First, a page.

Below you’ll see sample routines designed by my trainer that call for 15 reps, usually. I prefer to do 16 instead. I count up, 1-2-3-4, then down, 4-3-2-1, twice. It has a nice cadence and reps don’t feel like they go on forever when I split it like that. Sometimes I do a two second stretch between the first eight and the last eight if I’m lifting a lot of weight.
Following are some routines designed by my trainer that you may find helpful. If you’re unsure about any of the terminology, please Google. While I’d like to be able to demo each one or explain it, I just don’t have the time. But it’s all pretty standard stuff! Women’s Health magazine has a super fitness library that includes many of these exercises.
Alt = alternating
DB = dumbbell
KB = kettlebell
Each chunk of exercises is considered one set. Each set should be repeated three times before moving to the next set in a routine.
1. Plank with alt. shoulder taps-30
2. Band ab press- 20 each direction
3. Alt. reverse lunge-30
1. Alt. shoulder tap with push up over DB’s- 10-15
2. Band chops- 15-20 each direction
3. Alt. reverse lunges with DBs
1. Alt. Knee tuck (2) and one push up over DBs- 10-15
2. Staggered stance bent over DB row/ then 10 split squats- 10+10
3. Squat with med ball chest pass against wall-20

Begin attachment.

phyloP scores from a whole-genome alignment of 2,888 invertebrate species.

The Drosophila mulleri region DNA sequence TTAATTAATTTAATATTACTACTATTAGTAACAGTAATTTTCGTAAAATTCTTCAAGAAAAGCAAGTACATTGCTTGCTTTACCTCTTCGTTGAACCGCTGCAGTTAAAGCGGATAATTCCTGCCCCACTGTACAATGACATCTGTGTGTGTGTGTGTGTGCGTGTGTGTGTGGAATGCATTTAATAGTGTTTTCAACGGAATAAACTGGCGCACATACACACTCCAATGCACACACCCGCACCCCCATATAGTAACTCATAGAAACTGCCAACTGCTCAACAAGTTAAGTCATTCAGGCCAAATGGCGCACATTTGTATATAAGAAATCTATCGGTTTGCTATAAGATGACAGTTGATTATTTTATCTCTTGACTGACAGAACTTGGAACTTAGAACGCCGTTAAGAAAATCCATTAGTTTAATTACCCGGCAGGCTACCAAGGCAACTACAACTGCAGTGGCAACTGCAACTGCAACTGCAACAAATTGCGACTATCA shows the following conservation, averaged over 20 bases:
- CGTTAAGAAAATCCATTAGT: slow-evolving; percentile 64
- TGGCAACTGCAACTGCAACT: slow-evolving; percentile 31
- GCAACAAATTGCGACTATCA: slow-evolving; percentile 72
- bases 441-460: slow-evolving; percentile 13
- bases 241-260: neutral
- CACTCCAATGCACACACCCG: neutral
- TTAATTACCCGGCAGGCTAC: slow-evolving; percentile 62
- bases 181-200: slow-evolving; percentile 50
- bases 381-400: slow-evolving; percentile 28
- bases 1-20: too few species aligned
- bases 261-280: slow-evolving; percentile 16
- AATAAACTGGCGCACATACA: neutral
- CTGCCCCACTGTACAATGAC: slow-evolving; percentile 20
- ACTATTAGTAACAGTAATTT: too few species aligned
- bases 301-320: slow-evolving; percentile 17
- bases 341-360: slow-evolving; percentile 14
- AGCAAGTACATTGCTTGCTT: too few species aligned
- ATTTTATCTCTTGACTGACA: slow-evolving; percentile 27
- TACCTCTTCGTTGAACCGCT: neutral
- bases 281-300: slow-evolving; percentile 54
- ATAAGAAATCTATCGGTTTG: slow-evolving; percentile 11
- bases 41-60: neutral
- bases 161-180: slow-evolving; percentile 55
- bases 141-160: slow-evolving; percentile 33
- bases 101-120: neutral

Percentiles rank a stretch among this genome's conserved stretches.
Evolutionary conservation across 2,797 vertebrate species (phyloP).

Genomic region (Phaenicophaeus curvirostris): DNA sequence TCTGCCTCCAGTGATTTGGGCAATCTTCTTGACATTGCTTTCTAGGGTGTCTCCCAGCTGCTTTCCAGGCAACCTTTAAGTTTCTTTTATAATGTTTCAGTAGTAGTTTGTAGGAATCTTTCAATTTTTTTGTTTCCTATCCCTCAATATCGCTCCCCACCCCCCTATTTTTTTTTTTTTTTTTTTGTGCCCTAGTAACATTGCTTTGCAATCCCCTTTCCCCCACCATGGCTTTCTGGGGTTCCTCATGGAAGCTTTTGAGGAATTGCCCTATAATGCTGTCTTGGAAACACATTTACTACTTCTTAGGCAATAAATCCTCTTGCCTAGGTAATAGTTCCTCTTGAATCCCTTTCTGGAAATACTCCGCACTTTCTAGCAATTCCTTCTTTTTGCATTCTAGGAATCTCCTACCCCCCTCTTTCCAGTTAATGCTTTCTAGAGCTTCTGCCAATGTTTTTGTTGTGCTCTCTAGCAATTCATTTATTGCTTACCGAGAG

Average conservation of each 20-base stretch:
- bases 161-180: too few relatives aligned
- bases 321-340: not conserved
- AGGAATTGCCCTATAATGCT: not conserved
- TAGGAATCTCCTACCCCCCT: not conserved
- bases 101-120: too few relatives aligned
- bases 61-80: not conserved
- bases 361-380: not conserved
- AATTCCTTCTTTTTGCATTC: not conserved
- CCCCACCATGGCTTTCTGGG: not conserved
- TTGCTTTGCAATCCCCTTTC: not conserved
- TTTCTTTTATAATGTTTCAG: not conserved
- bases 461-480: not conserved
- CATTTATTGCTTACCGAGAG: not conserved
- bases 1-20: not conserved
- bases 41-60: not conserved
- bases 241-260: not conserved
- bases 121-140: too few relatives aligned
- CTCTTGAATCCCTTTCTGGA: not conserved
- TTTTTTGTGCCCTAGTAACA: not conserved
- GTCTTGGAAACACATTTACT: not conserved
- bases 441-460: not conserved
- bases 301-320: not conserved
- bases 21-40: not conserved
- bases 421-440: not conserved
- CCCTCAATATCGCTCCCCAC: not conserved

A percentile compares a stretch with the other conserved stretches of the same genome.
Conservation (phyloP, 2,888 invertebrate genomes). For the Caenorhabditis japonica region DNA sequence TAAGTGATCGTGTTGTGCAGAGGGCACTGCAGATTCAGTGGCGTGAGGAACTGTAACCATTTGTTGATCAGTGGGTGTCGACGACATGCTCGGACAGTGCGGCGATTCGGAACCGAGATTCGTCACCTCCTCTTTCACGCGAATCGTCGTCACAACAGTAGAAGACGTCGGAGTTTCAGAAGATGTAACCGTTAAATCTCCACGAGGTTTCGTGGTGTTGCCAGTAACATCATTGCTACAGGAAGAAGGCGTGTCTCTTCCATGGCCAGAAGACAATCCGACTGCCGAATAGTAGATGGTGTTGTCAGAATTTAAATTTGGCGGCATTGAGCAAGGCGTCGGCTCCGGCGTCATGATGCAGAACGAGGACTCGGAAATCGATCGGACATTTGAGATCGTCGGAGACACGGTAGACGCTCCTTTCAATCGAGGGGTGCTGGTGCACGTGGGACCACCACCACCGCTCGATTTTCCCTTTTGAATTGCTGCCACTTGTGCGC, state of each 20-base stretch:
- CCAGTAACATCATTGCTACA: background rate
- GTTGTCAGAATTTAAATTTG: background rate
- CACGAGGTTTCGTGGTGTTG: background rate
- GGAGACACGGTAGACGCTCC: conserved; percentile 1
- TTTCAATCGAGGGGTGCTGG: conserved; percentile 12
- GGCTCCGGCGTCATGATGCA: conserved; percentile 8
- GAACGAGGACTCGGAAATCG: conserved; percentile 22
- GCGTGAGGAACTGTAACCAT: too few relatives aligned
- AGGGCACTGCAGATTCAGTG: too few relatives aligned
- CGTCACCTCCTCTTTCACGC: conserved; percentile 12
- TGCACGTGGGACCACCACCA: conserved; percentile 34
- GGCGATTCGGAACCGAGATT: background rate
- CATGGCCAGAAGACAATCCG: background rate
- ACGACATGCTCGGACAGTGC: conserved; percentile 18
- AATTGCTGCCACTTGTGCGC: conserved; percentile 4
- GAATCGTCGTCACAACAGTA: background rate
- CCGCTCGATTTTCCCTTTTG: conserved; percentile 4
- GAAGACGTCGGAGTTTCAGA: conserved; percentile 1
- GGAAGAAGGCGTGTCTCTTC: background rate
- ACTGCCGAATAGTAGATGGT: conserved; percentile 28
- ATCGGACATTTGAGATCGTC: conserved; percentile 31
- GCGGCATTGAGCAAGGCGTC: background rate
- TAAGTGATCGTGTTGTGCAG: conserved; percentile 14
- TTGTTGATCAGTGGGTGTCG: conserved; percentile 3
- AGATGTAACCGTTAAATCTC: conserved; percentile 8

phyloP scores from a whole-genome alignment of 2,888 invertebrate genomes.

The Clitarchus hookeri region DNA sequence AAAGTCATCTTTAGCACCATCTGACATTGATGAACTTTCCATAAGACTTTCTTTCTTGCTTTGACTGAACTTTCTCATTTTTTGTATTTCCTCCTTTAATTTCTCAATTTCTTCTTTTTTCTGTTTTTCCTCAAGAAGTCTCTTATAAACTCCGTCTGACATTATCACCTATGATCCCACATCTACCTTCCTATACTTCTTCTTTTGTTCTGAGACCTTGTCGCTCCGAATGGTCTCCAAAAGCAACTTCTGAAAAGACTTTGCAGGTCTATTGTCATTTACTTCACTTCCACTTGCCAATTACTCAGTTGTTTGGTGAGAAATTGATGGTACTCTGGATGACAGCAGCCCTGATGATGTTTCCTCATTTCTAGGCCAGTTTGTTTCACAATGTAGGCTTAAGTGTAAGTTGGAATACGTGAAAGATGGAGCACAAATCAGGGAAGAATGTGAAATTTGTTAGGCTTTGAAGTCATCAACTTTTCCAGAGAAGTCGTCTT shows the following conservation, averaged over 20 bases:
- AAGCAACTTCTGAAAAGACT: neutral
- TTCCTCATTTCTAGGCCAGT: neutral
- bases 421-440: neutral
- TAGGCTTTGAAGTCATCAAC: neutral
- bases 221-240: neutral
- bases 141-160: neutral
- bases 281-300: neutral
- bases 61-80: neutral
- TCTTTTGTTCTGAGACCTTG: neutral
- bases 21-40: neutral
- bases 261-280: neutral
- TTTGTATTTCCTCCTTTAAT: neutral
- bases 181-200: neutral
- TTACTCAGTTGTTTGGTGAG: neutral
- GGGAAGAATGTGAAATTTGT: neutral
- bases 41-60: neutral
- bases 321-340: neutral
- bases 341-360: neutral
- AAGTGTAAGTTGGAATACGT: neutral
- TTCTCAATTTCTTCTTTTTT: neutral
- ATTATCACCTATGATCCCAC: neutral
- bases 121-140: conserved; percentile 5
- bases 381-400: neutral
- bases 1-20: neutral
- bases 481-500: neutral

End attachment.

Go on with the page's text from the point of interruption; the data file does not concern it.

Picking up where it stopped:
1. Plank with single arm DB row-10 per side
2. Squat with overhead toss against wall-20
3. Wall sit-30 seconds to 1 minute
1. Up downs over DBs-15
2. Squat with DB biceps curls-15
3. Tricep dips over DBs (or bench)-15
4. Jumping jacks with one DB-30
1. Mid cable Chops: 15 per side/ 17.5, 27.5 kg
2. Side plank with DB row, press: 15 per side/ 10, 15 lbs
1. Split squat into row on low cable (opposite arm/ leg): 15 per side/ 22.5, 37.5 kg
2. Push up into Side plank DB row, press: 6 per side/ 12, 20 lbs
3. Ab, pause and press on mid cable: 15 per side/ 17.5, 27.5 kg (focus on keeping abs tight)
1. Rows ( pull up) using smith machine bar, underhand grip: 10-15
2. Bent over reverse flys: bent over single leg with 5 lb plates for 20
3. Tricep push up on smith machine: 15
4. KB reverse lunge x 2, then squat jump without KBs (15-20 lb KBs).
Do 10. Then lateral jumps for 30, using KBs as guides.
1. Forearm plank on stability ball with alt leg/ glute raise: 20
2. Crunches on disc or BOSU: 20
Routine 3 with TRX
1. Alternating forward lunge with overhead extension: 20
2. Squat into row/reverse fly (big T): 15
1. Push up: 15
2. Rows: 15
3. Squat jumps: 20
1. Squat into superman: 15
2. Alt. jump lunges or reverse lunge: 20-30
1. Ad/abduction into pike:15
2. Tricep extensions: 15
3. Squat into biceps curl: 15
1.Push up (feet in cradles): 10
2. Single leg split squat: regular, add a weight for n overhead press, or jump
PS: Alyson, the brain behind this series, ran the nicest feature last week on me. If you’re a new reader and want to learn a little more about me and my food/fitness outlook, be sure to read Meet: V of Grit & Glamour.